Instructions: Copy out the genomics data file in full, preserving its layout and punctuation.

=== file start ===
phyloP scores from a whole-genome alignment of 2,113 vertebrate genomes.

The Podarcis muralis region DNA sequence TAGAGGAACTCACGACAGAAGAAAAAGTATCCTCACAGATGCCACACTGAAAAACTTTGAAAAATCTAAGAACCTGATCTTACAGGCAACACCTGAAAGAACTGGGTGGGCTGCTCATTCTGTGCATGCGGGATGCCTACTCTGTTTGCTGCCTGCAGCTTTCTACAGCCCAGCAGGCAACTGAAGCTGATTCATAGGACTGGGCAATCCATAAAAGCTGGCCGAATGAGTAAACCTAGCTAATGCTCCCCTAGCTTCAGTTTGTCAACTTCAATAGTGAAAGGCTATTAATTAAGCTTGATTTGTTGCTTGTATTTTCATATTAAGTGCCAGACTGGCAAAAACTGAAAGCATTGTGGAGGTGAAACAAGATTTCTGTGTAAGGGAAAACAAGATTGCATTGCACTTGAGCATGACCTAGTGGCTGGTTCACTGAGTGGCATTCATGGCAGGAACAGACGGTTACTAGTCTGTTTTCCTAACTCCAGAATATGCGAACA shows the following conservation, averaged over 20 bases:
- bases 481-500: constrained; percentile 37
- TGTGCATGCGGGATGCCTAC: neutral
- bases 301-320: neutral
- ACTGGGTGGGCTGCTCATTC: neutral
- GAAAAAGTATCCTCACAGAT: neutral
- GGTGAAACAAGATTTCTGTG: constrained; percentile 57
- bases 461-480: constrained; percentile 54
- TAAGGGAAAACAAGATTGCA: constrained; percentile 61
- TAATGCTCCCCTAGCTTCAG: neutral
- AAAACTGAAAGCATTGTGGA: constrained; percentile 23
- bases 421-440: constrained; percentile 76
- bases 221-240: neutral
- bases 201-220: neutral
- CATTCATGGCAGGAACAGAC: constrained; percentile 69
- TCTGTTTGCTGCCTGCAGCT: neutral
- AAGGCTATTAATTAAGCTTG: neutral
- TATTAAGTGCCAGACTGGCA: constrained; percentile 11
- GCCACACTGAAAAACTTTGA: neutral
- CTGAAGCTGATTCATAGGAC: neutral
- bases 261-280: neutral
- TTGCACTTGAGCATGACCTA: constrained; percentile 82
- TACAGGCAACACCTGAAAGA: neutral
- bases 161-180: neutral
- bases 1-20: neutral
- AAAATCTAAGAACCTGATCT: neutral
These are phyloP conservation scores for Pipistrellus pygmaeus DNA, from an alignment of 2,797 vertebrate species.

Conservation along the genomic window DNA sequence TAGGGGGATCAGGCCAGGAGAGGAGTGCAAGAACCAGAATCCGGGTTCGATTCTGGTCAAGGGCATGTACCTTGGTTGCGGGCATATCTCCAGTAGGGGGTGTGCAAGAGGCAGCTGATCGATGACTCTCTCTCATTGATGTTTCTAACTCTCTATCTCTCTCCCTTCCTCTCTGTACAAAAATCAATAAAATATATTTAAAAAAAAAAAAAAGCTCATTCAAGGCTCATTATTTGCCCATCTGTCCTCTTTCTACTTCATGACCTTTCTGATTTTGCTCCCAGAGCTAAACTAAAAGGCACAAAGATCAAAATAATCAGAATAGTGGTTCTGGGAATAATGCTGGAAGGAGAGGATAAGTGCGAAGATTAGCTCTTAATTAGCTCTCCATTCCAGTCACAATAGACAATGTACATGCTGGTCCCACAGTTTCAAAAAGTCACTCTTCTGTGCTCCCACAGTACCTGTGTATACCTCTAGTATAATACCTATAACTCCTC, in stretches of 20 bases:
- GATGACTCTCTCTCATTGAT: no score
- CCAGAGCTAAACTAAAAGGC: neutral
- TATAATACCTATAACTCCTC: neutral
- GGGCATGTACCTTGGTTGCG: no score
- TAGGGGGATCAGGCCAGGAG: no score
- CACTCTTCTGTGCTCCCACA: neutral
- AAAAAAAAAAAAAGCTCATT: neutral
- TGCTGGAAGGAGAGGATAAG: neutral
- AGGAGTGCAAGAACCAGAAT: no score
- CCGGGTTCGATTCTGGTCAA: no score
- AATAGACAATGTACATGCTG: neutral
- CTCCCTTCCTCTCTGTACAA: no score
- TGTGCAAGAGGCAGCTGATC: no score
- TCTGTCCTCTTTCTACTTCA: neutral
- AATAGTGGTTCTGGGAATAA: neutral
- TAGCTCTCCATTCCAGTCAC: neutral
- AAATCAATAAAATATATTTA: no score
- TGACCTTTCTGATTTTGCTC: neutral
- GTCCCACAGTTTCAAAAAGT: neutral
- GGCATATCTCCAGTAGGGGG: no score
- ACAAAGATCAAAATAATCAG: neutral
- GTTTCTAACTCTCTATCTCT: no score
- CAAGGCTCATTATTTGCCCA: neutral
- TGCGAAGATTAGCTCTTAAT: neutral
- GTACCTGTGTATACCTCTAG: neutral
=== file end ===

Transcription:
phyloP scores from a whole-genome alignment of 2,113 vertebrate genomes.

The Podarcis muralis region DNA sequence TAGAGGAACTCACGACAGAAGAAAAAGTATCCTCACAGATGCCACACTGAAAAACTTTGAAAAATCTAAGAACCTGATCTTACAGGCAACACCTGAAAGAACTGGGTGGGCTGCTCATTCTGTGCATGCGGGATGCCTACTCTGTTTGCTGCCTGCAGCTTTCTACAGCCCAGCAGGCAACTGAAGCTGATTCATAGGACTGGGCAATCCATAAAAGCTGGCCGAATGAGTAAACCTAGCTAATGCTCCCCTAGCTTCAGTTTGTCAACTTCAATAGTGAAAGGCTATTAATTAAGCTTGATTTGTTGCTTGTATTTTCATATTAAGTGCCAGACTGGCAAAAACTGAAAGCATTGTGGAGGTGAAACAAGATTTCTGTGTAAGGGAAAACAAGATTGCATTGCACTTGAGCATGACCTAGTGGCTGGTTCACTGAGTGGCATTCATGGCAGGAACAGACGGTTACTAGTCTGTTTTCCTAACTCCAGAATATGCGAACA shows the following conservation, averaged over 20 bases:
- bases 481-500: constrained; percentile 37
- TGTGCATGCGGGATGCCTAC: neutral
- bases 301-320: neutral
- ACTGGGTGGGCTGCTCATTC: neutral
- GAAAAAGTATCCTCACAGAT: neutral
- GGTGAAACAAGATTTCTGTG: constrained; percentile 57
- bases 461-480: constrained; percentile 54
- TAAGGGAAAACAAGATTGCA: constrained; percentile 61
- TAATGCTCCCCTAGCTTCAG: neutral
- AAAACTGAAAGCATTGTGGA: constrained; percentile 23
- bases 421-440: constrained; percentile 76
- bases 221-240: neutral
- bases 201-220: neutral
- CATTCATGGCAGGAACAGAC: constrained; percentile 69
- TCTGTTTGCTGCCTGCAGCT: neutral
- AAGGCTATTAATTAAGCTTG: neutral
- TATTAAGTGCCAGACTGGCA: constrained; percentile 11
- GCCACACTGAAAAACTTTGA: neutral
- CTGAAGCTGATTCATAGGAC: neutral
- bases 261-280: neutral
- TTGCACTTGAGCATGACCTA: constrained; percentile 82
- TACAGGCAACACCTGAAAGA: neutral
- bases 161-180: neutral
- bases 1-20: neutral
- AAAATCTAAGAACCTGATCT: neutral
These are phyloP conservation scores for Pipistrellus pygmaeus DNA, from an alignment of 2,797 vertebrate species.

Conservation along the genomic window DNA sequence TAGGGGGATCAGGCCAGGAGAGGAGTGCAAGAACCAGAATCCGGGTTCGATTCTGGTCAAGGGCATGTACCTTGGTTGCGGGCATATCTCCAGTAGGGGGTGTGCAAGAGGCAGCTGATCGATGACTCTCTCTCATTGATGTTTCTAACTCTCTATCTCTCTCCCTTCCTCTCTGTACAAAAATCAATAAAATATATTTAAAAAAAAAAAAAAGCTCATTCAAGGCTCATTATTTGCCCATCTGTCCTCTTTCTACTTCATGACCTTTCTGATTTTGCTCCCAGAGCTAAACTAAAAGGCACAAAGATCAAAATAATCAGAATAGTGGTTCTGGGAATAATGCTGGAAGGAGAGGATAAGTGCGAAGATTAGCTCTTAATTAGCTCTCCATTCCAGTCACAATAGACAATGTACATGCTGGTCCCACAGTTTCAAAAAGTCACTCTTCTGTGCTCCCACAGTACCTGTGTATACCTCTAGTATAATACCTATAACTCCTC, in stretches of 20 bases:
- GATGACTCTCTCTCATTGAT: no score
- CCAGAGCTAAACTAAAAGGC: neutral
- TATAATACCTATAACTCCTC: neutral
- GGGCATGTACCTTGGTTGCG: no score
- TAGGGGGATCAGGCCAGGAG: no score
- CACTCTTCTGTGCTCCCACA: neutral
- AAAAAAAAAAAAAGCTCATT: neutral
- TGCTGGAAGGAGAGGATAAG: neutral
- AGGAGTGCAAGAACCAGAAT: no score
- CCGGGTTCGATTCTGGTCAA: no score
- AATAGACAATGTACATGCTG: neutral
- CTCCCTTCCTCTCTGTACAA: no score
- TGTGCAAGAGGCAGCTGATC: no score
- TCTGTCCTCTTTCTACTTCA: neutral
- AATAGTGGTTCTGGGAATAA: neutral
- TAGCTCTCCATTCCAGTCAC: neutral
- AAATCAATAAAATATATTTA: no score
- TGACCTTTCTGATTTTGCTC: neutral
- GTCCCACAGTTTCAAAAAGT: neutral
- GGCATATCTCCAGTAGGGGG: no score
- ACAAAGATCAAAATAATCAG: neutral
- GTTTCTAACTCTCTATCTCT: no score
- CAAGGCTCATTATTTGCCCA: neutral
- TGCGAAGATTAGCTCTTAAT: neutral
- GTACCTGTGTATACCTCTAG: neutral